U.S. Solar Market Set to Grow 119% in 2016, Installations to Reach 16 GW, report says

The U.S. solar market is set to grow a staggering 119 percent this year says GTM Research in its latest “U.S. Solar Market Insight Report 2015 Year in Review“, published in conjunction with the Solar Energy Industries Association (SEIA).

Led by the utility-scale segment, GTM Research forecasts 16 gigawatts (GW) of solar will be installed in the U.S. in 2016, more than doubling the record-breaking 7.3 GW installed in 2015.

While utility-scale installations will represent 74 percent of the installations for the year, the residential and commercial markets will also experience strong growth in 2016. In fact, the U.S. is on the verge of the 1 millionth solar installation milestone.

SEIA president and CEO Rhone Resch said:

“This is a new energy paradigm and the solar industry officially has a seat at the table with the largest energy producers. Because of the strong demand for solar energy nationwide, and smart public policies like the ITC and NEM, hundreds of thousands of well-paying solar jobs will be added in the next few years benefiting both America’s economy and the environment.”

With the federal Investment Tax Credit (ITC) initially set to expire at the end of this year, developers and EPCs filled their pipelines with projects that would come on-line in 2016. In December, however, an extension of the ITC provided long-term market certainty. Now, in 2016, state-level drivers and risks will move to the forefront and play even larger roles in the growth of both distributed and utility-scale solar.

According to the report, the rollout of new community solar programs, new utility-led efforts to enable corporate procurement of offsite solar and ongoing debate over the value of rooftop solar are three key trends that will drive U.S. solar demand throughout the year.

GTM Research Senior Analyst Cory Honeyman said:

“In 2016, the rooftop solar economic outlook will depend not only on favorable outcomes to net energy metering debates, but customer-wide and solar-specific rate structure reforms that can impact savings due to solar as well.”

On the non-residential side, PV demand will be supported by a triple-digit megawatt (MW) pipeline of community solar projects. Colorado, Massachusetts and Minnesota will collectively install more than 100 MW of community solar this year.

Looking ahead to 2017, the residential and non-residential PV markets are both expected to grow year-over-year, but the report cautions that U.S. solar is still expected to drop on annual basis due to the pull-in of utility PV demand in 2016.

Honeyman, noting that the market will shrink to a still-impressive 10 GW, said:

“As the double-digit gigawatt utility PV pipeline is built out in 2016, utility solar is expected to experience a reset in 2017. But between 2018 and 2020, the extension of the ITC will reboot market growth for utility PV and support continued growth in distributed solar as a growing number of states reach grid parity.”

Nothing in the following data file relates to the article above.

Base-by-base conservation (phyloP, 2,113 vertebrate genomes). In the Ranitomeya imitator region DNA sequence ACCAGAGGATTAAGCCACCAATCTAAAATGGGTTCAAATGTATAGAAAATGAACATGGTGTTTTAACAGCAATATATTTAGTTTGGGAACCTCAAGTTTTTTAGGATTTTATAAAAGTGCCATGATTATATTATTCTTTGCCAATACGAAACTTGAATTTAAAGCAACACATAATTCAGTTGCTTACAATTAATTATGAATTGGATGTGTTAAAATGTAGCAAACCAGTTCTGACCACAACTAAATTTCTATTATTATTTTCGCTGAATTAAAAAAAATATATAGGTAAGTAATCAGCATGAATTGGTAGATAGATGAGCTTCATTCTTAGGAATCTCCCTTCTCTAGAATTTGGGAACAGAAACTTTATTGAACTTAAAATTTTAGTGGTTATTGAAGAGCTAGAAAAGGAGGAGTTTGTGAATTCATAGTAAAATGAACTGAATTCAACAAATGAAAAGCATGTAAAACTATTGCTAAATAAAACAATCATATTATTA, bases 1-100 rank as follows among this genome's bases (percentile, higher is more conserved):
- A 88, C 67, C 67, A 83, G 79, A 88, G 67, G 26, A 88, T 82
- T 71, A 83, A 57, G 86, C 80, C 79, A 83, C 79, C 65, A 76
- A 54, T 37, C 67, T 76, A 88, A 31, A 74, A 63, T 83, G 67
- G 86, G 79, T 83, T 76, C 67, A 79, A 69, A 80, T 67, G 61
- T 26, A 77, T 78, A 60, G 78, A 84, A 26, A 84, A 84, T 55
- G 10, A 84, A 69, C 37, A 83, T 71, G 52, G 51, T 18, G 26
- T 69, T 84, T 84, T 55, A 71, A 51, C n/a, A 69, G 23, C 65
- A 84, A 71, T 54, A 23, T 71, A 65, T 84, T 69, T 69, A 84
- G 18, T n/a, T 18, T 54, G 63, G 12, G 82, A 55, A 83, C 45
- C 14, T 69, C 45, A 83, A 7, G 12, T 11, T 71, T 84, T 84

The federal solar Investment Tax Credit (ITC)  provides a 30 percent tax incentive on all solar projects. In December 2015, Congress extended the credit out to 2019 with a stepdown through 2022 and project completion deadline of 2023 for some projects.

By 2021, GTM Research expects the U.S. solar market to surpass 100 cumulative GW, with an annual install rate of 20 GW or more.


Report’s Key Features

  • The U.S. installed 7,260 MWdc of solar PV in 2015, the largest annual total ever and 16% above 2014.
  • Residential PV was once again the fastest-growing sector in U.S. solar, installing over 2 GWdc for the first time and growing 66% over 2014.
  • Utility PV also had a record year with over 4 GWdc installed, up 6% over 2014, with nearly 20 GWdc still in development.
  • Thirteen states installed over 100 MWdc of solar each in 2015, up from nine in 2014.
  • 110 MW ac of concentrating solar power (CSP) capacity came on-line in late 2015, when SolarReserve’s Crescent Dunes project began sending electricity to the grid.
  • For the first time ever, solar beat out natural gas capacity additions, with solar supplying 29.4% of all new electric generating capacity brought on-line in the U.S. in 2015.
  • Cumulative solar PV installations surpassed 25 GWdc by the end of the year, up from just 2 GWdc at the end of 2010. Cumulative CSP capacity now stands at 1.8 GWac.
  • GTM Research forecasts that 16 GWdc of new PV installations will come on-line in 2016, up 120% over 2015. Utility PV is expected to drive the majority of demand, accounting for nearly three-fourths of new installations.

For more information, visit SEIA website.

Press Release by the Solar Energy Industries Association (SEIA). Image Credit: SEIA & GTM Reseach.